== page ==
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Dylan Walsh's first year in the MX2 division is quickly drawing to a close and there have actually been a lot of high points. There is no doubt that he has shown just how much he can achieve, especially now that he has some experience beneath his belt, yet he is still looking for a ride for next year. Walsh covers that and his first year at the highest level in this exclusive MX Vice interview from the Grand Prix of Belgium, which he was forced to withdraw from prematurely.
MX Vice: You are not racing [here at Lommel]. Kind of a weird deal yesterday, which led to you not racing, so just kind of talk us through everything that happened and how the hell you ended up with a bruised shoulder.
Dylan Walsh: Yeah. I was pretty excited for my new home GP, but it didn't turn out so good. On the third lap of timed practice I ended up hitting one of the metal poles on the side of the jump. It blew me off the bike. I just got a deep tissue contusion in my shoulder. I decided to sit out, because I'm not one hundred percent. In MXGP, and at Lommel, you have got to be one hundred percent here. I will try to rest up and get as good as I can for next weekend at the seventh round of the British Championship.
You would have been using a rut right on the left side of the track to hit the pole. Were you using that line all the time and it was fine, then this one random time you hit it? Did you just decide to try a new line and found out that it led to a pole?
No. I was taking more the middle. Someone was down on the inside, so I went wider to stay as far away as possible. I went a bit too far, to be honest, so yeah… It was not ideal.
It sounds gnarly as f**k. It almost sounds like a game thing. You literally just got blew off the back. The bike went flying. Did you immediately know you were kind of f**ked up or did you just feel battered?
No. It literally just blew me off the bike and then I got up and I was like, "Man, that was stupid." I picked my bike up and I was like, "That's sore. I'll give myself a lap and I'll be fine." Then I did a lap and it was still pretty sore. I kept trying to do hot laps, but my arm was just getting lower and lower and I wasn't getting anywhere. Once I pulled in and actually stopped, I was like, "It's pretty sore. This weekend is going to be tough."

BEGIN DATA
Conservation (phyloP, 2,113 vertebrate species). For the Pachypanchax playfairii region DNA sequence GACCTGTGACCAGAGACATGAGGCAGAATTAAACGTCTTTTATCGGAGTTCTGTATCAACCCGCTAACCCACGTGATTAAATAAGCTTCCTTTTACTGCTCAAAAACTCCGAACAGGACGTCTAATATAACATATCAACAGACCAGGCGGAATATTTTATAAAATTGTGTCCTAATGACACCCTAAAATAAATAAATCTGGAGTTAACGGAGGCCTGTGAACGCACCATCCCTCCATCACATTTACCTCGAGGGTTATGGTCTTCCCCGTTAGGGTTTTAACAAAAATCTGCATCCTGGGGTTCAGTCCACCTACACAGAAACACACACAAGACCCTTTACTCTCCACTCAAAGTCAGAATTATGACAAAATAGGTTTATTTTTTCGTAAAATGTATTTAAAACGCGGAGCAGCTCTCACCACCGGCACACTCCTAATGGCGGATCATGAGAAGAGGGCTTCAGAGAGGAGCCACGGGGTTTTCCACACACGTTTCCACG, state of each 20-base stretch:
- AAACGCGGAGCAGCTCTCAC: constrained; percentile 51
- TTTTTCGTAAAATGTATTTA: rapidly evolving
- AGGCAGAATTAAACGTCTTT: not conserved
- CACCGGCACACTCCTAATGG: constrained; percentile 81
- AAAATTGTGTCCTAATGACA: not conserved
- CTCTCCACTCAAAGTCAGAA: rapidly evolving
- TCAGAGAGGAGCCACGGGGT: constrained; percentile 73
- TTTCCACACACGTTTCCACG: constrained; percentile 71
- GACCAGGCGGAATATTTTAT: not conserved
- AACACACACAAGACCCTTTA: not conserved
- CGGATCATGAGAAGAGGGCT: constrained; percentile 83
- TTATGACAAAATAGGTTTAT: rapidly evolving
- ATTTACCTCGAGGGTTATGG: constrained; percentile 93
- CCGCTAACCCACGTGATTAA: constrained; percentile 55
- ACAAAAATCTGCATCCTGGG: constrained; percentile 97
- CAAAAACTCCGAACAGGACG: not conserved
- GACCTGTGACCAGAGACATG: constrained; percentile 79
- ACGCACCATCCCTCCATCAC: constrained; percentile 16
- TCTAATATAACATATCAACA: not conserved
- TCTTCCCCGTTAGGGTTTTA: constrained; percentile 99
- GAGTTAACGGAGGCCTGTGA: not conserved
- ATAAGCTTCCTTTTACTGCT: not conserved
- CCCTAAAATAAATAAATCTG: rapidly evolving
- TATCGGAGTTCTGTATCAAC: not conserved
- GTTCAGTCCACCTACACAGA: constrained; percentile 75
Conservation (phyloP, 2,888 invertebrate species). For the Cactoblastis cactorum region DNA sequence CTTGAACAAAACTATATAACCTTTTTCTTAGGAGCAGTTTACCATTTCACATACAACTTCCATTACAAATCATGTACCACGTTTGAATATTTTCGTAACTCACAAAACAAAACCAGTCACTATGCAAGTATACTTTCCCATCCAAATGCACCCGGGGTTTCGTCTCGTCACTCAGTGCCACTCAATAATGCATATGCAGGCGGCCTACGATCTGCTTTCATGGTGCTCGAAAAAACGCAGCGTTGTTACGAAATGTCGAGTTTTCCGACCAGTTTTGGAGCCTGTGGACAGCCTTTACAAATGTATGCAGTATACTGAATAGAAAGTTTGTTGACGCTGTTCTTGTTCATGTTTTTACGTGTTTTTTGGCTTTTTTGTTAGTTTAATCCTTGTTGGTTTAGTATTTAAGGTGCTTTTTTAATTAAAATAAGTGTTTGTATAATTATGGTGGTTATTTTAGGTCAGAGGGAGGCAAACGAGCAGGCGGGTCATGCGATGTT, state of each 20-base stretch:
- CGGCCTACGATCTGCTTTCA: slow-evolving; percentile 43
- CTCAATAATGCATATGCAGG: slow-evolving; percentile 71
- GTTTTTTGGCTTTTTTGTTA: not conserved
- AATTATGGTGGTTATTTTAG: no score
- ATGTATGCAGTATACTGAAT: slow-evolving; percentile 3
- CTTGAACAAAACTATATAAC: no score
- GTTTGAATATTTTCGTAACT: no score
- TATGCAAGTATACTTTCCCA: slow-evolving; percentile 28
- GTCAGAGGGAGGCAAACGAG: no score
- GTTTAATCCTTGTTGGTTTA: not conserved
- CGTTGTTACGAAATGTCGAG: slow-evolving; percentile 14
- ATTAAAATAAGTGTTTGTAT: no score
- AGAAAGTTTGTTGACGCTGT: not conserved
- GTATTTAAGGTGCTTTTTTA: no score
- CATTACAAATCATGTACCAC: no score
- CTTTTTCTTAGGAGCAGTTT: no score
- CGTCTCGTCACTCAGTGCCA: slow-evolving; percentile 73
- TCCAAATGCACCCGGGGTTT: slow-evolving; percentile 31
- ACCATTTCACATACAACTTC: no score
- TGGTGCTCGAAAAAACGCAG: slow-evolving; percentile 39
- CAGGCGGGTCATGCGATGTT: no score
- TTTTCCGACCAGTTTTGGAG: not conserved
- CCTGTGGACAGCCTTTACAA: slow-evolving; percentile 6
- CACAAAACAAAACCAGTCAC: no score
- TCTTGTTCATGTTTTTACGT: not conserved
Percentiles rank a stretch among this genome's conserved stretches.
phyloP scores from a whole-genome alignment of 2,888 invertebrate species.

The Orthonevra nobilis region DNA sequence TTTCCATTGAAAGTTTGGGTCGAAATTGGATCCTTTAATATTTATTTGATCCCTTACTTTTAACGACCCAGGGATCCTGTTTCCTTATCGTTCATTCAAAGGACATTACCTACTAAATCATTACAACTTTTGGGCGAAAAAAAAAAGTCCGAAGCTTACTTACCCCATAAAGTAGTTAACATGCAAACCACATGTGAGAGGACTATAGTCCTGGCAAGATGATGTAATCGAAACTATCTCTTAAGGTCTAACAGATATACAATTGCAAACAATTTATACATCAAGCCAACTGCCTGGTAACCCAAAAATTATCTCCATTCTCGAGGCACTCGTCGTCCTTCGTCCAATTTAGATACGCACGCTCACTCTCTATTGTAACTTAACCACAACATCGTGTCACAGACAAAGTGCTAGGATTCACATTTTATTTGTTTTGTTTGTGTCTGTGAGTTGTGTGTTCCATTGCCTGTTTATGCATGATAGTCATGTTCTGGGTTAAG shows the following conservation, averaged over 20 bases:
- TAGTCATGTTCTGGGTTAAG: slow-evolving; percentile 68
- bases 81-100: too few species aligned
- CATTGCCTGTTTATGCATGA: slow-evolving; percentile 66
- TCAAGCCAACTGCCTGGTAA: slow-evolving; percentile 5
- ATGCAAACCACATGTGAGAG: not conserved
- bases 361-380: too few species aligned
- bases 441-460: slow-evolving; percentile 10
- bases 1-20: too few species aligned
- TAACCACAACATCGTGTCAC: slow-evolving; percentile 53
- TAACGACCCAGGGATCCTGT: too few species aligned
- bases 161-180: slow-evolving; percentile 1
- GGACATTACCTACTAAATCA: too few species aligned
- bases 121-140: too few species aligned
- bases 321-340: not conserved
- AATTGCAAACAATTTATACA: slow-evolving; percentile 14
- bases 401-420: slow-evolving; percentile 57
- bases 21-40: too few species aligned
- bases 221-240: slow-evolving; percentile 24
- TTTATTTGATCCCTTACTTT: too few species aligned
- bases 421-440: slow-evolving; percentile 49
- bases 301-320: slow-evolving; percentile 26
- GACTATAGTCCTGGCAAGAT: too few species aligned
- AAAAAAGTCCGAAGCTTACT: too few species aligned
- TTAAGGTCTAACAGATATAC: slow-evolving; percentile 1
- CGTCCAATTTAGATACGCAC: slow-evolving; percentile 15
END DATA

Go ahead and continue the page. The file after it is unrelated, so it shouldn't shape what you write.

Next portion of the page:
A few riders would probably be like, "It's alright. I missed Lommel and I don't really care. It's horrible anyway." You were actually ready for this, huh? It was going to be tough anyway. It was going to be tough for everyone, but you were quite ready for the challenge and wanted to show something?
Yeah, definitely. I mentally prepared myself pretty good and I have been riding the sand for weeks now. Even before the hard-pack GPs I was still doing the sand, just trying everything I could to get ready for it and prove to people I can ride the sand. Things don't go how you want sometimes, but it is what it is.
It sucks as well, coming off of last week and the sickest race of the season by far for you. The qualifying race basically shut everyone up and proved what you can do. There was absolutely nothing bad about it at all. Just positives, positives and more positives.
Yeah. Last weekend was wicked. I started sixth in the quali race and moved up to almost third. I made a little mistake and hit neutral. I was battling for third and I ended up fifth, so if you look at that result next year that would be a qualifying win as they all move out. It was good to prove that I can be up there. It has just been a difficult year for me. I've not really had anyone guiding me or showing me the way. I've just been doing it on my own, kind of thing. It's just been a big learning curve.
Another good thing about the Loket thing is you rode amazing. You are used to hard-pack and all that, so that is good. Loket is a really weird and unique track though. That was your first time there. You had never even set foot in the place, let alone rode it, and you immediately… Like you said, next year that would be a qualifying-race win. That kind of shows that you have got the thing that you need to adapt to things quickly, which ultimately leads to race wins and championships.
Yeah. Definitely, that's a strange track. Free practice I was like, "This is different." Then in time practice I was like, "This is really different." It was good to get a good start, show people and just end up getting a pretty good result. Even though it was a qualifying race, it was still good.
The starts cost you on the Sunday, but that's kind of not new. I feel like the starts have been… Well, apart from the qualifying race, I genuinely cannot remember one top-ten start you have even had this year. I guess that's just been a constant grind.
Yeah. I'm a good starter, but I haven't quite figured out the time practice. I'm not always having good time practices. I get into the moto, get a decent start or a half-decent start and then I'll ride good. Matterley… I started both motos P2 and then I ended up getting eighth overall at my second GP. In Valkenswaard I think I gated fourth from gate twenty-six but had a little accident and got landed on.